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Wilkie v Redsell 2003

315 words (1 pages) Case Summary

17th Jun 2019 Case Summary Reference this In-house law team

Jurisdiction / Tag(s): UK Law

Wilkie v Redsell [2003] EWCA Civ 926

Claim for equitable relief denied by claimant’s own unconscionable conduct.


The respondent, Wilkie, owned some land upon which the appellant, Redsell, repaired vehicles in return for paying rent. They entered into an oral agreement to sell part of the land to Redsell for £30,000. Shortly afterwards, Redsell was imprisoned for handling stolen vehicles during his occupation of the land. On his release he paid a taken amount off the purchase price for the land and built a house there but made no further payments. Wilkie demanded rent for the house, but none was ever received. Willkie sought possession of the land. This was granted by the trial judge. Redsell appealed.


Wilkie claimed that by his conduct Redsell had repudiated the contract. Redsell sought for specific performance of the agreement for the sale of part of the land, claiming that he was either the legal or beneficial owner of that land.


The court held that there was no evidence that Redsell would have completed his side of the bargain. Therefore, he could not claim an equitable interest in the land or demand specific performance of the contract. The court also held that criminal offences did not per se bar the defendant from equitable relief unless it applied to the issue concerning the land. However, Redsell had told a court in his criminal trial that the land was not his. Buxton LJ said [at 34]:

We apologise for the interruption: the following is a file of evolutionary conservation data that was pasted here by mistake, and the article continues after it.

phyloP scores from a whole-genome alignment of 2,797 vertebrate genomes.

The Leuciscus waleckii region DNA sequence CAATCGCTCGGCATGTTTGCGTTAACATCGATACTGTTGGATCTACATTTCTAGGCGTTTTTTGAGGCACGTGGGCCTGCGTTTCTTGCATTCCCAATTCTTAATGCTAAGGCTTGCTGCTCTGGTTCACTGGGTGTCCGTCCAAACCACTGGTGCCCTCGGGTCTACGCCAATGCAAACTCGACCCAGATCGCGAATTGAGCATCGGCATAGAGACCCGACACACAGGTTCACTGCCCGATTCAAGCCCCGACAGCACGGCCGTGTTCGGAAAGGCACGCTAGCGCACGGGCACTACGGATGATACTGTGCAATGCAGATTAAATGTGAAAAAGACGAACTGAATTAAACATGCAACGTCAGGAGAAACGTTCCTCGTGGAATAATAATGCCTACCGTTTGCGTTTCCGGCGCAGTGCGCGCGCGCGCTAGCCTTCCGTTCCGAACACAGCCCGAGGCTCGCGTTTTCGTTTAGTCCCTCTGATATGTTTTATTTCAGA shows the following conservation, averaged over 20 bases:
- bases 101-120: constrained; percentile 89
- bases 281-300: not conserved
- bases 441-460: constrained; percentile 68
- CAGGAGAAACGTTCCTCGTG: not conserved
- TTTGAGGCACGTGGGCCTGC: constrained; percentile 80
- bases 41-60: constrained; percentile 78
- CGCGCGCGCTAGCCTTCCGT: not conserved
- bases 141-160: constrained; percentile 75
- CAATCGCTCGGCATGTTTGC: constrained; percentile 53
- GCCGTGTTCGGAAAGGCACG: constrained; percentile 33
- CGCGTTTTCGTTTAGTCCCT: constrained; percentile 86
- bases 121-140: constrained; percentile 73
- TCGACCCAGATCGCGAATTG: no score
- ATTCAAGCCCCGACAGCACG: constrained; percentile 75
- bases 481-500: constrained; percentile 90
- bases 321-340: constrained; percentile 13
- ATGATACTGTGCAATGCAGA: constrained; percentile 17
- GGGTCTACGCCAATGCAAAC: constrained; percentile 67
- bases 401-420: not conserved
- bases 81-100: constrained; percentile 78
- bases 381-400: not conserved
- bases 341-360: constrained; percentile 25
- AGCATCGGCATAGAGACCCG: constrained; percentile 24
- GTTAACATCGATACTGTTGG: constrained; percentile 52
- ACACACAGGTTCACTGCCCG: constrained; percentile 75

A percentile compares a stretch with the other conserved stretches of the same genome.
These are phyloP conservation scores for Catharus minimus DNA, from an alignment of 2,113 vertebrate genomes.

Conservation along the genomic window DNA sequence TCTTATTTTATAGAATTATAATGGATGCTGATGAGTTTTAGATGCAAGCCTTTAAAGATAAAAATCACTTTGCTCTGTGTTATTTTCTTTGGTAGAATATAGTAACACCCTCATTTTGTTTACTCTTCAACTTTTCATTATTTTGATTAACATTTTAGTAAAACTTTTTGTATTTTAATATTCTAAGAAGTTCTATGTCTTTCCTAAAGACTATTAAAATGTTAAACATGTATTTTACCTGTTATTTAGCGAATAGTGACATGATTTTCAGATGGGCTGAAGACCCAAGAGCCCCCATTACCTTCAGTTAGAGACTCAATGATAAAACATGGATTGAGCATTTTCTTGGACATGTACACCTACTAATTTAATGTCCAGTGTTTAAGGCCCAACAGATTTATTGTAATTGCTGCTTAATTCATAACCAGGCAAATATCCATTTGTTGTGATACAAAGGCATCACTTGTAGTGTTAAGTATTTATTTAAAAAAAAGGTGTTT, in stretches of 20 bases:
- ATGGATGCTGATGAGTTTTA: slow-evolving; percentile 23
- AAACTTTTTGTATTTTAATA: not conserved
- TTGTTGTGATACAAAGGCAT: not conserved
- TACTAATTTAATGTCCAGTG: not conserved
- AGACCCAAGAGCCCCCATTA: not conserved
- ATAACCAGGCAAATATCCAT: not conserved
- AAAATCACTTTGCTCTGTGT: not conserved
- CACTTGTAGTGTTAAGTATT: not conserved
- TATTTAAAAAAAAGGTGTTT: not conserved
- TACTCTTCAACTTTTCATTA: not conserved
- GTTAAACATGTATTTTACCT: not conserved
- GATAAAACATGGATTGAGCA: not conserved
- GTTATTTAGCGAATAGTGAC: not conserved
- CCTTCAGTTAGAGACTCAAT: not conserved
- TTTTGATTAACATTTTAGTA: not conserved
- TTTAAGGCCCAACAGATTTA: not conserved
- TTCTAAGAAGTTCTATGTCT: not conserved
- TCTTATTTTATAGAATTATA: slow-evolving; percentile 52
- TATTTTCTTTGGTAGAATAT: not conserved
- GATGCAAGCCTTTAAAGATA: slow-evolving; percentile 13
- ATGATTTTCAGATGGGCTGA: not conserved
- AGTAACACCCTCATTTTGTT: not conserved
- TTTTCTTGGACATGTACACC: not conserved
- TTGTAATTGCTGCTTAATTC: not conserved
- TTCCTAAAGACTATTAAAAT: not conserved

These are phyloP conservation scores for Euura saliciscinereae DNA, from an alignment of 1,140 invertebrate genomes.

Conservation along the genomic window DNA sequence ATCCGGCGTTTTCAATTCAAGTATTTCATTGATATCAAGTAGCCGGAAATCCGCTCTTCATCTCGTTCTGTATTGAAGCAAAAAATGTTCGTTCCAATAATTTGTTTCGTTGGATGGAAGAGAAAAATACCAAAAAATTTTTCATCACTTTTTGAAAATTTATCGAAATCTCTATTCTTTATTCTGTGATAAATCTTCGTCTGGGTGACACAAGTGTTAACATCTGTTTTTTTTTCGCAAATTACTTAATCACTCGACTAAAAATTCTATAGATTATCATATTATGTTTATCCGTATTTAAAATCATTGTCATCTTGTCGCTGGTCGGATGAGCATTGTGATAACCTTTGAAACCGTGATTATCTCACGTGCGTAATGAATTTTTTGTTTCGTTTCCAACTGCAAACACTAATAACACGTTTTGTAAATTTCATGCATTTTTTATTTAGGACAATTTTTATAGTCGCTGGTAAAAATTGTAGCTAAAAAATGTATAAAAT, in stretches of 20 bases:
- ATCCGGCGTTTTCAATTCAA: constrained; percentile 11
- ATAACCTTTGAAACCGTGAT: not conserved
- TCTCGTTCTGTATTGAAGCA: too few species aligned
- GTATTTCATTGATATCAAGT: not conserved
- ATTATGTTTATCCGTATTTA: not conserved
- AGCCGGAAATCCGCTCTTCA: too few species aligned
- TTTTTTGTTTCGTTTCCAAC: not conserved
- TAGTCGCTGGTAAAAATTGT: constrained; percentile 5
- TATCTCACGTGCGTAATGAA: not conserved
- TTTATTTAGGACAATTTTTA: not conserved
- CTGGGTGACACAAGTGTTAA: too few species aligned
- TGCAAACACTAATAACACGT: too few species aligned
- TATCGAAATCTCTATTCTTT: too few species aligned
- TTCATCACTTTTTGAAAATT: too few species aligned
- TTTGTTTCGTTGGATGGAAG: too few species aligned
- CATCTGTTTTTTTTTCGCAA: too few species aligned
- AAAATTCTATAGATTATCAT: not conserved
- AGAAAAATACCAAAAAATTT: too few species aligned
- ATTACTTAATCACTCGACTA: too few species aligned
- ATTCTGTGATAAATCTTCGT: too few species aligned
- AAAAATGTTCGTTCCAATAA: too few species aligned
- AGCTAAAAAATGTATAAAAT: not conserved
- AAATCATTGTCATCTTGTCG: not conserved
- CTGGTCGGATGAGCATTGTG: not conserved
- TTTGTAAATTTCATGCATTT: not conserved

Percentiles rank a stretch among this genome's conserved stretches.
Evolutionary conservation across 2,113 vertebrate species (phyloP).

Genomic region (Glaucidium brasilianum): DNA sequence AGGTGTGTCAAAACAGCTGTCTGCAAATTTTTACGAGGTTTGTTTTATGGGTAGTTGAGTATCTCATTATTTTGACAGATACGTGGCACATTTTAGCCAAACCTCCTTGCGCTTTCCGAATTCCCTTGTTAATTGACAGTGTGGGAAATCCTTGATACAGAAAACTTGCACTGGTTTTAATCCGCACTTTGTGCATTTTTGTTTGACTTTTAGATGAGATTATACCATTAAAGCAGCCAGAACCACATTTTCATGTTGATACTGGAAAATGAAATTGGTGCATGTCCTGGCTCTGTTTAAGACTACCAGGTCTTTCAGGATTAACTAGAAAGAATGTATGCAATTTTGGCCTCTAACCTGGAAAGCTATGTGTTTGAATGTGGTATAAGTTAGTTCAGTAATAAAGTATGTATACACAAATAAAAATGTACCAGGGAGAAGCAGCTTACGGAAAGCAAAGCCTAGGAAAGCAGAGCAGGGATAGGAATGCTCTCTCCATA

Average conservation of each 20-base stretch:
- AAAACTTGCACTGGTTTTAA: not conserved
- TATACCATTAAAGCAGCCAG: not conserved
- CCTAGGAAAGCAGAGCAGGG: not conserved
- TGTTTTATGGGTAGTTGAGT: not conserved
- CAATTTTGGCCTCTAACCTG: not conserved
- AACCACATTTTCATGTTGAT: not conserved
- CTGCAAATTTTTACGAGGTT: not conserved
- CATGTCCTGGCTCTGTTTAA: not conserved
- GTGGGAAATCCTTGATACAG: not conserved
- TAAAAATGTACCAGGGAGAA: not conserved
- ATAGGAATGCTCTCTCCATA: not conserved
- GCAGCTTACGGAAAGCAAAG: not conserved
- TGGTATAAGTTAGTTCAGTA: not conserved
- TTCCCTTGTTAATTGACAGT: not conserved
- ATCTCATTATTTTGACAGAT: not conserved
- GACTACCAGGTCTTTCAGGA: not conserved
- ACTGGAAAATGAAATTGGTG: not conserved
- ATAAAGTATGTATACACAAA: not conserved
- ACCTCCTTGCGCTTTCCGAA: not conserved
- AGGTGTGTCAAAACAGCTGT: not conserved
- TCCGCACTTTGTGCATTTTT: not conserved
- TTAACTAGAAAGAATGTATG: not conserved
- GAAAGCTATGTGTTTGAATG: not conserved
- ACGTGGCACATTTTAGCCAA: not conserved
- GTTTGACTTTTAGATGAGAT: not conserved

‘he has abused the facilities of the court in relation to the very matter in respect of which he seeks relief.’

Therefore, his unconscionable conduct meant Redsell had not come to equity with clean hands and he was denied the equitable relief of specific performance.

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UK law covers the laws and legislation of England, Wales, Northern Ireland and Scotland. Essays, case summaries, problem questions and dissertations here are relevant to law students from the United Kingdom and Great Britain, as well as students wishing to learn more about the UK legal system from overseas.

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